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Keeping Pace

NHRA Full Throttle Series Underway In Florida

Defending champions Robert Hight (Funny Car), Mike Edwards (Pro Stock) and Tony Schumacher (Top Fuel) posted the top qualifying runs in Friday’s round of action at the Tire Kingdom Gatornationals.


Courtesy: NHRA Media Relations

GAINESVILLE, Fla. – Robert Hight raced to the Funny Car lead Friday during a rain-shortened day of qualifying at the Tire Kingdom NHRA Gatornationals.

 

Defending world champion Hight powered his Auto Club Ford Mustang to a Gainesville Raceway track-record performance of 4.060 seconds at 310.13 mph to move to the top of the 16-car qualifying order.

 

“A lot of guys went out there and [lost traction], but [crew chief] Jimmy Prock has got a good handle on this race car,” Hight said. “We were hurting it a little bit in Phoenix, so he decided to put a new fuel pump on it, and he was even second-guessing himself a little after we had the threatening weather and one run today. But he stuck with it, and as you can see, it ran 310. It was a flawless run. If we can get some more conditions tomorrow, maybe we can lower that a little bit because there’s a lot of other cars out there that can do that. An .06 is a great start, and it’s definitely going to stay in the top four, five.”

 

Tony Schumacher, Mike Edwards and Junior Pippin also were qualifying leaders in their respective categories at the NHRA Full Throttle Drag Racing Series event. NHRA officials were forced to cancel one qualifying round due to persistent rains, which lasted until just past noon.

 

Seven-time world champion Schumacher also posted both ends of the track record in his U.S. Army dragster with a performance of 3.823 at 318.03 to pace Top Fuel qualifying.

 

 “The track was fine, actually a lot better than what we just ran,” Schumacher said. “That was a good run, and it was fairly soft; just a nice, easy run down the racetrack. I’m kind of surprised the other cars didn’t do better. There’s probably a lot more track than they thought. It’s a good track, a good facility.”

 

Schumacher, a three-time winner of the historic event, still gets goosebumps when he pulls to the line for a run at The Swamp.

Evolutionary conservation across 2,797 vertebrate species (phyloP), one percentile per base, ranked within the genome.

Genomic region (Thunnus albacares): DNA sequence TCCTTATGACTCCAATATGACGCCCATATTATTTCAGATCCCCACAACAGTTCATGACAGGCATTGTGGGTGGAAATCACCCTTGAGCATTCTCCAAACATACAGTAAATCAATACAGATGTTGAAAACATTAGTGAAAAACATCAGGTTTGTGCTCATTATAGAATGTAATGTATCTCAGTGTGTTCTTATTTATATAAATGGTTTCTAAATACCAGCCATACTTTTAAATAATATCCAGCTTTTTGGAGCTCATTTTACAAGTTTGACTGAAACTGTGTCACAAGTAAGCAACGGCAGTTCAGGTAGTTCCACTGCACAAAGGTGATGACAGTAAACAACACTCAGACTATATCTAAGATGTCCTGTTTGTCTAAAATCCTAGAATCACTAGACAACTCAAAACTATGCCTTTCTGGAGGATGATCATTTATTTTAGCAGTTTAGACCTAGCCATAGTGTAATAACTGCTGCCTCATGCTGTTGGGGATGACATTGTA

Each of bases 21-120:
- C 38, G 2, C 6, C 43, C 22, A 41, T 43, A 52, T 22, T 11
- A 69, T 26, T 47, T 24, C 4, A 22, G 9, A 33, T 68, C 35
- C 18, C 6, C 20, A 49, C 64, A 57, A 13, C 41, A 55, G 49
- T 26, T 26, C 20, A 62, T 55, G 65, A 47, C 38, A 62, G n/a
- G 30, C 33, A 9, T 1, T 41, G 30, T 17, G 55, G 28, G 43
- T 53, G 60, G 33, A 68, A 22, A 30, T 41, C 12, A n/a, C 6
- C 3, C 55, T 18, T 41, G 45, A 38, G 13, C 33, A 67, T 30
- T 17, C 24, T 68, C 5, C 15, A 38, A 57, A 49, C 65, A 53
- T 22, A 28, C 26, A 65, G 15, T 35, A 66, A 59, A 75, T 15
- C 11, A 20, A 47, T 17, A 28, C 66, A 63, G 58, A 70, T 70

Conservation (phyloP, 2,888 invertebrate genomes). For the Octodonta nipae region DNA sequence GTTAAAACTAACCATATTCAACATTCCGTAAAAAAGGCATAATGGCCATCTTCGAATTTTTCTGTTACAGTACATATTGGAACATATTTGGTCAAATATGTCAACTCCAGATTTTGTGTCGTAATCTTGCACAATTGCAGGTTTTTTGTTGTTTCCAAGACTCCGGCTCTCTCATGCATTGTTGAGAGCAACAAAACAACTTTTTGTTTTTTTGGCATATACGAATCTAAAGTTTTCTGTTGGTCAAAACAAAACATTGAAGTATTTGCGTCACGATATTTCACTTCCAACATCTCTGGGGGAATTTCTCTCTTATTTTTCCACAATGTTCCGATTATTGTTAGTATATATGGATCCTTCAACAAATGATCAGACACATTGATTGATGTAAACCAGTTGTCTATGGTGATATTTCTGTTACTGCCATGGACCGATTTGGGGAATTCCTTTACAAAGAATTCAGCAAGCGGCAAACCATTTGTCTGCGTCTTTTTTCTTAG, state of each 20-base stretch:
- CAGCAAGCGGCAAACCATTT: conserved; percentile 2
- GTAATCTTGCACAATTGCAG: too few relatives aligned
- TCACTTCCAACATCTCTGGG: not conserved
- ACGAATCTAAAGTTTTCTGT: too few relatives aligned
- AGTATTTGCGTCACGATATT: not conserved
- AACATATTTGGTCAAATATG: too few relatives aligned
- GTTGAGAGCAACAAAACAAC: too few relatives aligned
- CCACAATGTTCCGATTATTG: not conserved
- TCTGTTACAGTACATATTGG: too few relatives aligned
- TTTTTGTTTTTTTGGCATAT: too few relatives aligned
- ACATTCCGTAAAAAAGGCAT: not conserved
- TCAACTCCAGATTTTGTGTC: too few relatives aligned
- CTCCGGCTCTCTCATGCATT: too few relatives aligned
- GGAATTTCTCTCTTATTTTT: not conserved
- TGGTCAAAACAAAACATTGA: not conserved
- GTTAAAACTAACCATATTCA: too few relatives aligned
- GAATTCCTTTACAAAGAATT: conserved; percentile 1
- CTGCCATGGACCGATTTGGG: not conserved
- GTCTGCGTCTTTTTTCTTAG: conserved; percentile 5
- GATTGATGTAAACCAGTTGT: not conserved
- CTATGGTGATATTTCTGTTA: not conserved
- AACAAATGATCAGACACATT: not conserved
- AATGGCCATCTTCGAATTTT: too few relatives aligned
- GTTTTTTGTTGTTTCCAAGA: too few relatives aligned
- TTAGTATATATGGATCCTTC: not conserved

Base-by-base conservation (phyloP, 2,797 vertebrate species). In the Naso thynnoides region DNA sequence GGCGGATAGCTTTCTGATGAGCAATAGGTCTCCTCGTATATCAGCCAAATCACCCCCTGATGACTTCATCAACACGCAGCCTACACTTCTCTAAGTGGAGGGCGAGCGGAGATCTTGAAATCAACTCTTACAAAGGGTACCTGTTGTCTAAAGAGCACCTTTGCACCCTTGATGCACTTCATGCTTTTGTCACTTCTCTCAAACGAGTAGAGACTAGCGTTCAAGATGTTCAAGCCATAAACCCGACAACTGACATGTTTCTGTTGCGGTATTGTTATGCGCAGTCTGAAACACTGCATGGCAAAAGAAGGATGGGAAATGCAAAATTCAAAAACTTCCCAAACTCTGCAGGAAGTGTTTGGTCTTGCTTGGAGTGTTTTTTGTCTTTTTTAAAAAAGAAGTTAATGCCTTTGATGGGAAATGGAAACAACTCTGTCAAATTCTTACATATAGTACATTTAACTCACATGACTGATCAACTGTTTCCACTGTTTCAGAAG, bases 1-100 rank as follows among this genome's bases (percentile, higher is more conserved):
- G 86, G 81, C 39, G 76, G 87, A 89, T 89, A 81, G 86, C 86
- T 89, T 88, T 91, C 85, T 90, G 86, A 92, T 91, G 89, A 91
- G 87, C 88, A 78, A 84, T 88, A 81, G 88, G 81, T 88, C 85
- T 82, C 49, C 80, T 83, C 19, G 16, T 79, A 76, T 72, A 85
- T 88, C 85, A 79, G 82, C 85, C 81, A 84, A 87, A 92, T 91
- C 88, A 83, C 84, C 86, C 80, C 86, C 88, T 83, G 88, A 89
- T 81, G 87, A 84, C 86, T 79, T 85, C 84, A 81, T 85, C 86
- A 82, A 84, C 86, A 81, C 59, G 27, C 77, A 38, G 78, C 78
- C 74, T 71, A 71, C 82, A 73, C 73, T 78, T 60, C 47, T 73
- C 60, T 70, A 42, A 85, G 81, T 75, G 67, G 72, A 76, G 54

“This is a big race,” he said. “It’s like Indy and Pomona, the list of people who have won this one is amazing. People spend extra time and energy to win this one. I don’t know how we dig any deeper than we dig normally, but this is Gainesville. It’s an amazing place, an amazing crowd, a great track, and I just love winning this one. It’s a great trophy to put on your shelf.”

 

Edwards, who will face Greg Anderson tomorrow in the continuation of the weather-delayed Pro Stock eliminations from Phoenix, covered the distance in 6.610 at 208.97 in his Penhall/Interstate Batteries Pontiac GXP to lead his category.

 

“We figured the track would be pretty good,” said defending world champ Edwards. “Of course, it rained most of the day, but when it did dry off, we had cloud cover all day, so we knew the track would be cool. So we thought the track would be pretty good, and it was.”

 

The Edwards-Anderson matchup will be one of four quarterfinal rounds left over from Phoenix that will be completed during tomorrow’s first qualifying session (noon). The semifinals will take place in the second qualifying round (2:45 p.m.). The two Phoenix finalists will then get an additional run tomorrow.

 

“[With Phoenix eliminations tomorrow], the focus does change,” Edwards said. “You’re doing two things at once. It’s different. You know, you’re qualifying but you’re also racing, so your mindset’s going to be a little different, that’s for sure. It’s going to be a little nerve-racking because if conditions change a lot, we’ll have to make a lot of changes to these cars, so we’ll just have to wait and see.”

 

Pippin led Pro Stock Motorcycle with a 6.959 at 190.14 on his PiranaZ Buell.

 

“We just threw a Hail Mary at it to be honest with you, and, by golly, she went on down the boulevard, so I guess we’ll throw more Hail Marys at her,” Pippin said. “For the first pass I’ve made since Pomona [in November], we’re really happy and surprised. It felt good. I short-shifted a couple of gears, so there’s more in it. We’ll come out tomorrow and see if we can’t get faster because I’m sure the .95 won’t stand up, but it’s the best start we’ve had.”

 

It is the first time Pippin has led his category since he joined the series in late 2007.

 

“For the last two years, we’ve really worked hard on it,” Pippin said. “We’ve had some little glitches here and there, but hopefully it’s all coming together now. It’s not because of lack of effort, I’ll tell you that.”


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Motorsports correspondent Doug Pace keeps up with motorsports news and notes from around the region.

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